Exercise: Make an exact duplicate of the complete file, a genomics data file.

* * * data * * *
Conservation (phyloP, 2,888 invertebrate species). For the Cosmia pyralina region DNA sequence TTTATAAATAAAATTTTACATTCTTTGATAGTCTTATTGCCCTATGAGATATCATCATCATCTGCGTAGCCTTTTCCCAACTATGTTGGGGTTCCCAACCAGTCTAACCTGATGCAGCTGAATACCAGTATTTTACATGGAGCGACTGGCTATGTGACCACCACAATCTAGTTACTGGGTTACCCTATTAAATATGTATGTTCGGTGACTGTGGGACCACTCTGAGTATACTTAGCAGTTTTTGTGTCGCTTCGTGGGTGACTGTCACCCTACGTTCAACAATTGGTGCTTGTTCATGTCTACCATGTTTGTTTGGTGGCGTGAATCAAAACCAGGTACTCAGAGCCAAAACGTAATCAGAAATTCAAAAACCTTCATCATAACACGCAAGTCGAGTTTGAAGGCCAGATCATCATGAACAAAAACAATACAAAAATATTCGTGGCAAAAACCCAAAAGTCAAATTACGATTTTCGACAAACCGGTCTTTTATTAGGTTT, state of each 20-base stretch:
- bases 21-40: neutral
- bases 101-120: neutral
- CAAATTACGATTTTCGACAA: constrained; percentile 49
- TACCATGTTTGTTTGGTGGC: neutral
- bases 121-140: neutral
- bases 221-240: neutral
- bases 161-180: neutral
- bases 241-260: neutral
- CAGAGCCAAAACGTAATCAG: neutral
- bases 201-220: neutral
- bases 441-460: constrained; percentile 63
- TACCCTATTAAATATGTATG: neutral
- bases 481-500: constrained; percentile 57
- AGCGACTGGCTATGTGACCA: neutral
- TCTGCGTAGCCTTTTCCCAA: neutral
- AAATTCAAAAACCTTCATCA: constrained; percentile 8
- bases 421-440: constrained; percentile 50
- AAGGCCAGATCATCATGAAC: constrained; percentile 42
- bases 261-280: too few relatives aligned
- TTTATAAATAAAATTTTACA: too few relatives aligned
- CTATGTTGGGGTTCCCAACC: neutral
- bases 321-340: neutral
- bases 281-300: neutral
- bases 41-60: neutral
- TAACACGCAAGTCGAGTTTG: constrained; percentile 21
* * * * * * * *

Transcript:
Conservation (phyloP, 2,888 invertebrate species). For the Cosmia pyralina region DNA sequence TTTATAAATAAAATTTTACATTCTTTGATAGTCTTATTGCCCTATGAGATATCATCATCATCTGCGTAGCCTTTTCCCAACTATGTTGGGGTTCCCAACCAGTCTAACCTGATGCAGCTGAATACCAGTATTTTACATGGAGCGACTGGCTATGTGACCACCACAATCTAGTTACTGGGTTACCCTATTAAATATGTATGTTCGGTGACTGTGGGACCACTCTGAGTATACTTAGCAGTTTTTGTGTCGCTTCGTGGGTGACTGTCACCCTACGTTCAACAATTGGTGCTTGTTCATGTCTACCATGTTTGTTTGGTGGCGTGAATCAAAACCAGGTACTCAGAGCCAAAACGTAATCAGAAATTCAAAAACCTTCATCATAACACGCAAGTCGAGTTTGAAGGCCAGATCATCATGAACAAAAACAATACAAAAATATTCGTGGCAAAAACCCAAAAGTCAAATTACGATTTTCGACAAACCGGTCTTTTATTAGGTTT, state of each 20-base stretch:
- bases 21-40: neutral
- bases 101-120: neutral
- CAAATTACGATTTTCGACAA: constrained; percentile 49
- TACCATGTTTGTTTGGTGGC: neutral
- bases 121-140: neutral
- bases 221-240: neutral
- bases 161-180: neutral
- bases 241-260: neutral
- CAGAGCCAAAACGTAATCAG: neutral
- bases 201-220: neutral
- bases 441-460: constrained; percentile 63
- TACCCTATTAAATATGTATG: neutral
- bases 481-500: constrained; percentile 57
- AGCGACTGGCTATGTGACCA: neutral
- TCTGCGTAGCCTTTTCCCAA: neutral
- AAATTCAAAAACCTTCATCA: constrained; percentile 8
- bases 421-440: constrained; percentile 50
- AAGGCCAGATCATCATGAAC: constrained; percentile 42
- bases 261-280: too few relatives aligned
- TTTATAAATAAAATTTTACA: too few relatives aligned
- CTATGTTGGGGTTCCCAACC: neutral
- bases 321-340: neutral
- bases 281-300: neutral
- bases 41-60: neutral
- TAACACGCAAGTCGAGTTTG: constrained; percentile 21